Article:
Rochester, MI, August 27, 2015 --(PR.com
)-- Through their summer term research, Masters of Business Administration students conducted a marketing study of unmanned aerial vehicles (UAV) for law enforcement agency use.
Their findings showed that 87 percent of those surveyed think the best usage to be for search and rescue. Out of the surveyed law enforcement agencies, four percent are currently using UAVs, but more than half are currently considering or would consider using them.
A UAV is a battery powered aircraft that uses control panels for movement and direction. Most carry a camera, are lightweight and smaller in size, so they are ideal for civil use. Law enforcement finds many uses for UAVs, but the best applications are search and rescue, and crime scene surveillance.
As a part of the marketing research course (MKT605), graduate students choose a project to work on throughout the summer semester. Kim Serota, a marketing research professor in the School of Business Administration, said he looks to provide “real life” project options for the students.
“I want my students to walk away from this course with real world knowledge,” he said. “I pick projects with a purpose so they can acquire analytic tools for their future.”
Though most previous classes conducted research for the university among students or alumni, this summer Serota provided choices outside of OU’s bounds. The students selected the product demand issue surrounding UAVs and law enforcement.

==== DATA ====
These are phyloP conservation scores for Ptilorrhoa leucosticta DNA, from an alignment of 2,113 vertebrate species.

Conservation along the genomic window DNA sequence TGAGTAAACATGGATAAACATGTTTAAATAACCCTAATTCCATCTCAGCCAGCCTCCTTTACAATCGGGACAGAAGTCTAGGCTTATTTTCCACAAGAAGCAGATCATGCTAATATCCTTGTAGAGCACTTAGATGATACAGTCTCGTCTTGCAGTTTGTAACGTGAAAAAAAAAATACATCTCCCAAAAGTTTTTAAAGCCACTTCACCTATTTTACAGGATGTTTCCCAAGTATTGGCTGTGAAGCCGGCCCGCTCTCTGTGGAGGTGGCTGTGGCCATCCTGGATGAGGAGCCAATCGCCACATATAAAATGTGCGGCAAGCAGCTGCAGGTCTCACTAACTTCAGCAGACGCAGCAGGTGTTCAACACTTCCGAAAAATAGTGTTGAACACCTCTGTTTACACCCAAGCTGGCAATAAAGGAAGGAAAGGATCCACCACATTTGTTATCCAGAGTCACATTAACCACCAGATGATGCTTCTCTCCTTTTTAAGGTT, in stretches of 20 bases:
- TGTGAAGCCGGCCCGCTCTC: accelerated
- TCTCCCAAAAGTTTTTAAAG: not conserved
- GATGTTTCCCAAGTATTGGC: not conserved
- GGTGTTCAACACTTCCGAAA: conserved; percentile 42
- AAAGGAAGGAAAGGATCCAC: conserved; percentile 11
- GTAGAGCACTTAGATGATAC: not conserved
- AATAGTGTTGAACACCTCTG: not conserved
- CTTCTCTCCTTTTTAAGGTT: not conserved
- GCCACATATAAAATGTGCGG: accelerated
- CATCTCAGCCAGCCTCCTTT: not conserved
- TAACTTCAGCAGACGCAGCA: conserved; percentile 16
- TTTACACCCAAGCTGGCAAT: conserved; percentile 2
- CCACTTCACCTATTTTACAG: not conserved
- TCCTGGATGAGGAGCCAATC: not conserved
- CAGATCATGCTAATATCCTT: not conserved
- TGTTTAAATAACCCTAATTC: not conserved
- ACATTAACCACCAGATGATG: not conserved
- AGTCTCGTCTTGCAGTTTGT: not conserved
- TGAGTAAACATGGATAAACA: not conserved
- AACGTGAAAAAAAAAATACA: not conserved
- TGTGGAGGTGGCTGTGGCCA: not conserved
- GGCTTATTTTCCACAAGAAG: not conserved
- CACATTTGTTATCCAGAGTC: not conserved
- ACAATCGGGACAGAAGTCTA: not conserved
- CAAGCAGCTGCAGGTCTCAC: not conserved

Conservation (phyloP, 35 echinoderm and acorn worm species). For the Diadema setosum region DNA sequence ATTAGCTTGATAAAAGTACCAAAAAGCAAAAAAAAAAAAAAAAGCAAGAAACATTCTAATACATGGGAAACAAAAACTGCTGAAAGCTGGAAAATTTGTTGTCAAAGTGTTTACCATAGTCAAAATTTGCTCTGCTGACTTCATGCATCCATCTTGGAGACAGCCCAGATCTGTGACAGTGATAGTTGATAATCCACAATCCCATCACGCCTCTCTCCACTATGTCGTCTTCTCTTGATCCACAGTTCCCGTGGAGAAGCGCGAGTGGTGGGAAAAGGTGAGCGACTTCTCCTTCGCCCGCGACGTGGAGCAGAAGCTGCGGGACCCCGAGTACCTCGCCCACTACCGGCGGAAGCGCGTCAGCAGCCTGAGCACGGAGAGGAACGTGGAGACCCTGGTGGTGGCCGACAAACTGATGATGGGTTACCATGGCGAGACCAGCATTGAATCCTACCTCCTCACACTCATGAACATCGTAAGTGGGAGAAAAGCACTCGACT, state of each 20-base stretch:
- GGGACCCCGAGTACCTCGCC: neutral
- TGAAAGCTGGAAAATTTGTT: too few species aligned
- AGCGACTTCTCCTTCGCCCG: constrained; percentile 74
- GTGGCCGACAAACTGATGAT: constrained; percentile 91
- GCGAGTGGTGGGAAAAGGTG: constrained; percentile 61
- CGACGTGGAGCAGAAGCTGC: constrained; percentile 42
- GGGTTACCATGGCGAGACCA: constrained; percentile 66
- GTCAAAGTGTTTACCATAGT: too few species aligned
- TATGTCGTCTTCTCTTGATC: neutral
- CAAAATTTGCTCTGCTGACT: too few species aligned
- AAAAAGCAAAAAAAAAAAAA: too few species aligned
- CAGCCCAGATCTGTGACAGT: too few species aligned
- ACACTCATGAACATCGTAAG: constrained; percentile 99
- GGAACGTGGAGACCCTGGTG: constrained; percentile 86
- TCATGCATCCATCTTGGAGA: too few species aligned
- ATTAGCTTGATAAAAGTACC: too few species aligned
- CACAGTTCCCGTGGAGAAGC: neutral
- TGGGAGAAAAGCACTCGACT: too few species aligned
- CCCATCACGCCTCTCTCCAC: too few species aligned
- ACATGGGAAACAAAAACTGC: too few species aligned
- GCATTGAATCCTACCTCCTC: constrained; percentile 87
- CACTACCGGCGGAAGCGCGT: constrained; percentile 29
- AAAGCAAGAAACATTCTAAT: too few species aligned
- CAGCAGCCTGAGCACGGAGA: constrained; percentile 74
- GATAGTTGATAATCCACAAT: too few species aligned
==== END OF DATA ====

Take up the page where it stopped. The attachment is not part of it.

While using a real UAV company as a pro bono research client and law enforcement agencies as the prospective customers, students developed a study for finding the need and demand for UAVS by law enforcement.
The students sent out 390 email invitations to participate in an online survey to local police and sheriff departments, school police, transit and railroad agencies in Michigan. They received 77 valid responses(20%), which is considered a good response rate in market research.
The class was split into roles, where groups worked to obtain background information, create a problem definition, conduct research and draw conclusions. Serota, a former marketing research executive, provided guidance and expertise, but let the students absorb most of the experience.
“I am confident that this project gave them better insight into the process and also should make them better consumers of marketing research,” Serota said.
By the end of the semester, they make recommendations to the client and sent out a summary report to law enforcement agencies throughout Michigan. Their findings showed growing demand: 53 percent of those surveyed would consider using UAVs in the future.
For more on the OU School of Business Administration, go to www.oakland.edu/business.